Question: Did Tina's opening memory of her father drowning happen before or after Jason being anchored to the bottom of the lake by Tommy? I know that they showed him in that scene, but that was for the audience's sake, letting them know that it was the same lake from 6. Was he there when Tina "killed" her father, or did it happen at a later time before Tina and her mother returned after all those years?

Answer: Jason was long dead and buried in the lake when Tina accidentally killed her father.


Question: Pardon me for asking a "what if" question, but this confuses me: what did Rose intend to do *before* the ship sunk? She had changed her mind about Jack, choosing him instead of Cal. However, she and her mother needed the security from Cal. They were in debt. Jack was poor. If Rose married Jack, Cal and his family would be offended by the broken engagement. They would not help Rose's mother. Would Rose just marry Jack and abandon her financially-burdened mother in New York?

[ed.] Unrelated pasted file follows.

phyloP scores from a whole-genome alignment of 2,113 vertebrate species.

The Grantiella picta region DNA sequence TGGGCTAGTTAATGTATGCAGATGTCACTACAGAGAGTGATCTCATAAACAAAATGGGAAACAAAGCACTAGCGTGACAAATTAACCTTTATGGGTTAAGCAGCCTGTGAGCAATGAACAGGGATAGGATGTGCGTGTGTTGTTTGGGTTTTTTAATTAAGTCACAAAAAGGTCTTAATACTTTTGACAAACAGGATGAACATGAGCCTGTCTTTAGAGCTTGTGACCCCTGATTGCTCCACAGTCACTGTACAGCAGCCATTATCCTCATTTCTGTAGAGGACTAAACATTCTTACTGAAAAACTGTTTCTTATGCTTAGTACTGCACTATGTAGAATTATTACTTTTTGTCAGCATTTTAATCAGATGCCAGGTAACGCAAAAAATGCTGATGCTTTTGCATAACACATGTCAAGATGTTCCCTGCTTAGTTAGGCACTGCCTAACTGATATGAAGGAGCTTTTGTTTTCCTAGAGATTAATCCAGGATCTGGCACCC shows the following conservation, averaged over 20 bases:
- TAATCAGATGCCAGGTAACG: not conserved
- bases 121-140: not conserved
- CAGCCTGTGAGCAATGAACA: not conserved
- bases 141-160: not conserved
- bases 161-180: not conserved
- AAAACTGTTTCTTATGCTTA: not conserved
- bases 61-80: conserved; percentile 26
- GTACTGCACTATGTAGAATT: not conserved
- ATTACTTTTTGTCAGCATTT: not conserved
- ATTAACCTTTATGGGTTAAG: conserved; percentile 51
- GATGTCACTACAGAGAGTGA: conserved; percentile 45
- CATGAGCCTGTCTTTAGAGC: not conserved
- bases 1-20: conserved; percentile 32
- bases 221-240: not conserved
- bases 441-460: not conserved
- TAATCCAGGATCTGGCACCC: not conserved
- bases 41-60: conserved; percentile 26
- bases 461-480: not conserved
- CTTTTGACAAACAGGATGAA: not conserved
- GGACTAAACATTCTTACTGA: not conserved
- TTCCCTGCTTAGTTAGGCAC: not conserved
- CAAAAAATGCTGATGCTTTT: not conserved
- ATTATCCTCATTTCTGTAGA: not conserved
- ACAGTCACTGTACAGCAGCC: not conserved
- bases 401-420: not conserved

Answer: Rose was strong-minded and determined but was thinking "in the moment" and had no real plan or idea about what to do if she'd left with Jack, had he survived. It's unknown if they would have stayed together and married. Rose had only told Jack she was going with him. At some point she might reconnect with her mother. Cal Hoxley probably would be so humiliated by Rose deserting him for a penniless artist, that he would have hushed it up and invented some story about the broken engagement. He likely had already paid off the DeWitt Bukater debts to clean-up any lingering complications or embarrassments before marrying Rose. He probably would also have made some minimal financial arrangement for Ruth, not from compassion but for appearances sake. As we saw, Rose faired quite well on her own once she did escape Cal and her mother.